Turkish Official Asked U.S. Attorney General to Release Reza Zarrab

Turkey’s justice minister made the request during a meeting with Loretta Lynch last month, according to a court filing.

NICOLE HONG

A top Turkish government official recently met with Attorney General Loretta Lynch and told her the prosecution of Turkish businessman Reza Zarrab was “based on no evidence,” according to a court filing unsealed Tuesday, a sign that tensions between the U.S. and Turkey have escalated over Mr. Zarrab’s arrest.

The filing from federal prosecutors in Manhattan said the official, Turkish Justice Minister Bekir Bozdag, also asked that Mr. Zarrab be released from U.S. custody and returned to Turkey. The meeting happened approximately two weeks ago, according to the filing.

Mr. Zarrab, a gold trader in Turkey with dual Turkish-Iranian citizenship, was arrested in March when he arrived in Florida for a family vacation. Prosecutors charged him with conspiring to violate U.S. sanctions and help Iranian entities conduct hundreds of millions of dollars worth of financial transactions through U.S. banks.

Mr. Zarrab is a household name in Turkey. Local prosecutors in 2013 charged him with bribing Turkish ministers with ties to then Prime Minister Recep Tayyip Erdogan, charges which were later dropped following a switch in the prosecutorial team.

In Tuesday’s filing, U.S. prosecutors said the Turkish government has made recent attempts to interfere with the prosecution against Mr. Zarrab, led by the office of Manhattan U.S. Attorney Preet Bharara. Mr. Erdogan, now the Turkish president, has told the local press that Mr. Zarrab’s case was politically motivated and accused the U.S. of having “ulterior motives,” the filing said.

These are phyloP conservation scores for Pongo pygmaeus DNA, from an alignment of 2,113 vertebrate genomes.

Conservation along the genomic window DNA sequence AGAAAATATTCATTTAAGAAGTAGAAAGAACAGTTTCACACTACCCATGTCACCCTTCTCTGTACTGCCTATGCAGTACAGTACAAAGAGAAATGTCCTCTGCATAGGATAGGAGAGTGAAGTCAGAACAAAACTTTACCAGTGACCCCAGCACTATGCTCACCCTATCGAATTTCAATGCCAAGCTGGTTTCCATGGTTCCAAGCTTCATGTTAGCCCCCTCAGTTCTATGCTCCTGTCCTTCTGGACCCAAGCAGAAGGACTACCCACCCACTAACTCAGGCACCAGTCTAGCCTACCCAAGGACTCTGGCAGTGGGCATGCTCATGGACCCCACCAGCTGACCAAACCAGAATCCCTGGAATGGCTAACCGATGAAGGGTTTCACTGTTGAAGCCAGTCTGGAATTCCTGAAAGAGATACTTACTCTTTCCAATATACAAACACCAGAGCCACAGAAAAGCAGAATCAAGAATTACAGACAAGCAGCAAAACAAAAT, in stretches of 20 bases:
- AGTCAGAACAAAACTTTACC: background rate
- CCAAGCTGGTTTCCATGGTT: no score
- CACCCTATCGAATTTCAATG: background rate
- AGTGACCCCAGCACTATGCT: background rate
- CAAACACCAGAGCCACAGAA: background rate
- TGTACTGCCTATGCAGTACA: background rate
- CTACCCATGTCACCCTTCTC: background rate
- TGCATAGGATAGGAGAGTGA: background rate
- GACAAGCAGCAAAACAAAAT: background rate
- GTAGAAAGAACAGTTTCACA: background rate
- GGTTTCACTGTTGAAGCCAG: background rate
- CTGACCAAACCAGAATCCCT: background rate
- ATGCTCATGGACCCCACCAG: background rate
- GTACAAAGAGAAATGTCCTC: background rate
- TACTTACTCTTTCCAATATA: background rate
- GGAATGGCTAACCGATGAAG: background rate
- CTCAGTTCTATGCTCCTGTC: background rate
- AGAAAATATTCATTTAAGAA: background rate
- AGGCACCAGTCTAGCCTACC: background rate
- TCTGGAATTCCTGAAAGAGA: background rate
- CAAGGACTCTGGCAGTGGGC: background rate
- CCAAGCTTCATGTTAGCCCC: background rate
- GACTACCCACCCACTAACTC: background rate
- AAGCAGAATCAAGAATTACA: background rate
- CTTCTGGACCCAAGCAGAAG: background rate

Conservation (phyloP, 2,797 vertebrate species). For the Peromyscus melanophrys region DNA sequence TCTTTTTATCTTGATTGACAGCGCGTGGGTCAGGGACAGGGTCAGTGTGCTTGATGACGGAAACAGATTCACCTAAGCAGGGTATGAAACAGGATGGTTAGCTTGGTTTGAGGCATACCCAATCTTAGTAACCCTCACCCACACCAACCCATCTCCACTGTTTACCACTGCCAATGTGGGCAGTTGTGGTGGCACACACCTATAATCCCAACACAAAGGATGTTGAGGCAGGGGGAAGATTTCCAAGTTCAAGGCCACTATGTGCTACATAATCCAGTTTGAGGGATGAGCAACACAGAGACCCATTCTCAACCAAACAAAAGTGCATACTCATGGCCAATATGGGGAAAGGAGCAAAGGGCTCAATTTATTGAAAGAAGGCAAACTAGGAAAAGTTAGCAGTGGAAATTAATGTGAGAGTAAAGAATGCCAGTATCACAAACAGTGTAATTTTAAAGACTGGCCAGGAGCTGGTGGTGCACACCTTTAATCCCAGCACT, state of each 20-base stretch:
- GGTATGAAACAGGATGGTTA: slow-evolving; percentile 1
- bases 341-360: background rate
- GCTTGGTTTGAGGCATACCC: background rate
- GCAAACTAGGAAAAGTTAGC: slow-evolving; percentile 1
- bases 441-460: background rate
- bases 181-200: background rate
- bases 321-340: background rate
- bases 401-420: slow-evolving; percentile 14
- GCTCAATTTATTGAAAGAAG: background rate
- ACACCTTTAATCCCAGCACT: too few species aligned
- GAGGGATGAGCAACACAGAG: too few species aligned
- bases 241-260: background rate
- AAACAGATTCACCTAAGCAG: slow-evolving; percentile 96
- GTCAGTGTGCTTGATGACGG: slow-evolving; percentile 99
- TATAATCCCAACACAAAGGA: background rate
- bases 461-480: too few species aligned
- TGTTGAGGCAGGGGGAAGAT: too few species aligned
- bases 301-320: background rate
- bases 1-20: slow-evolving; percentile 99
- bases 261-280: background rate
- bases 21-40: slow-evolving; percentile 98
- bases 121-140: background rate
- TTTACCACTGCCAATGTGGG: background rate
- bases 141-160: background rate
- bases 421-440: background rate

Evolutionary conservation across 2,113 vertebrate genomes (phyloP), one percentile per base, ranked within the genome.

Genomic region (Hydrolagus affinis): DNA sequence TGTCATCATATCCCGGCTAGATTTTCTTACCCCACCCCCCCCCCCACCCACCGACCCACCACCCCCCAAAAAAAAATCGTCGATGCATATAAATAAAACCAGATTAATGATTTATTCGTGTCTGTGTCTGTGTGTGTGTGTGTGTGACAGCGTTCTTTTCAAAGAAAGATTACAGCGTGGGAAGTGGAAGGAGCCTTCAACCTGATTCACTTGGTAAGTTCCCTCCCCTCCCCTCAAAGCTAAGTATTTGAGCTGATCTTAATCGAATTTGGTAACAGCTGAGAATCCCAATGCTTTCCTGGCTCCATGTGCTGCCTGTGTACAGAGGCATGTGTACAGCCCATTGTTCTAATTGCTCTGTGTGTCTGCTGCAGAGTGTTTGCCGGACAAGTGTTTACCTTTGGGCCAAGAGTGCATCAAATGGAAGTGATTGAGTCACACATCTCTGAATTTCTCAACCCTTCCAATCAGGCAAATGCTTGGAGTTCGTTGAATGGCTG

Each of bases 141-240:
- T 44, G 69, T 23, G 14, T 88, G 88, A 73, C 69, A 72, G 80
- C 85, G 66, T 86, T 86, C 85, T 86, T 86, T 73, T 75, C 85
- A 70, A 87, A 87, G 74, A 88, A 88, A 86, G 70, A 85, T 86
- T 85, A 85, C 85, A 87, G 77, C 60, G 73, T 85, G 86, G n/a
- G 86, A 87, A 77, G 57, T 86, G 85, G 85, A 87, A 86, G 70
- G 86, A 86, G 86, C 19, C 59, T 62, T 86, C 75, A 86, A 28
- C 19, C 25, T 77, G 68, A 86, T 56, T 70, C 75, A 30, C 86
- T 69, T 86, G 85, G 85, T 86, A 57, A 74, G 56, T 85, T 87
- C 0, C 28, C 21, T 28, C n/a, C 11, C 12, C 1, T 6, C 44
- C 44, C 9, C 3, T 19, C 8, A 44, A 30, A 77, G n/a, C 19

The disclosure came after Mr. Zarrab’s lawyers sought the judge’s permission to give Mr. Bozdag a copy of a 2014 search warrant application that allowed the U.S. government to search Mr. Zarrab’s emails. His lawyers claimed the warrant application was based on a “widely discredited” document that purported to be a Turkish law enforcement report, whose authenticity could be verified or denied by Mr. Bozdag.

The judge denied the motion on Tuesday.

Mr. Zarrab’s lawyers have suggested in previous court filings that Mr. Bharara’s prosecutors only pursued this investigation because they were unhappy that charges were dropped against Mr. Zarrab in the Turkish bribery case.

The political sensitivities surrounding the case only heightened this summer, after a failed attempt by the Turkish military in July to overthrow the Erdogan administration.

Mr. Zarrab has pleaded not guilty, and he is scheduled to face trial in January.

Mr. Bozdag’s meeting with Ms. Lynch appears to have occurred during his trip to Washington late last month, where he presented fresh evidence to U.S. authorities on Turkey’s claim that Pennsylvania-based Turkish cleric Fethullah Gulen was behind the failed coup. Turkey seeks the imam’s extradition and has already put Mr. Gulen on trial in absentia for alleged efforts to topple Mr. Erdogan’s government.

Turkish prosecutors have charged Mr. Gulen and his religious network with fabricating the corruption allegations that ensnared Mr. Zarrab and government officials in 2013. Mr. Gulen denies Turkey’s charges and has said he believes the U.S. wouldn’t force his return.


Emre Peker and Margaret Coker contributed to this article.

Source: The Wall Street Journal

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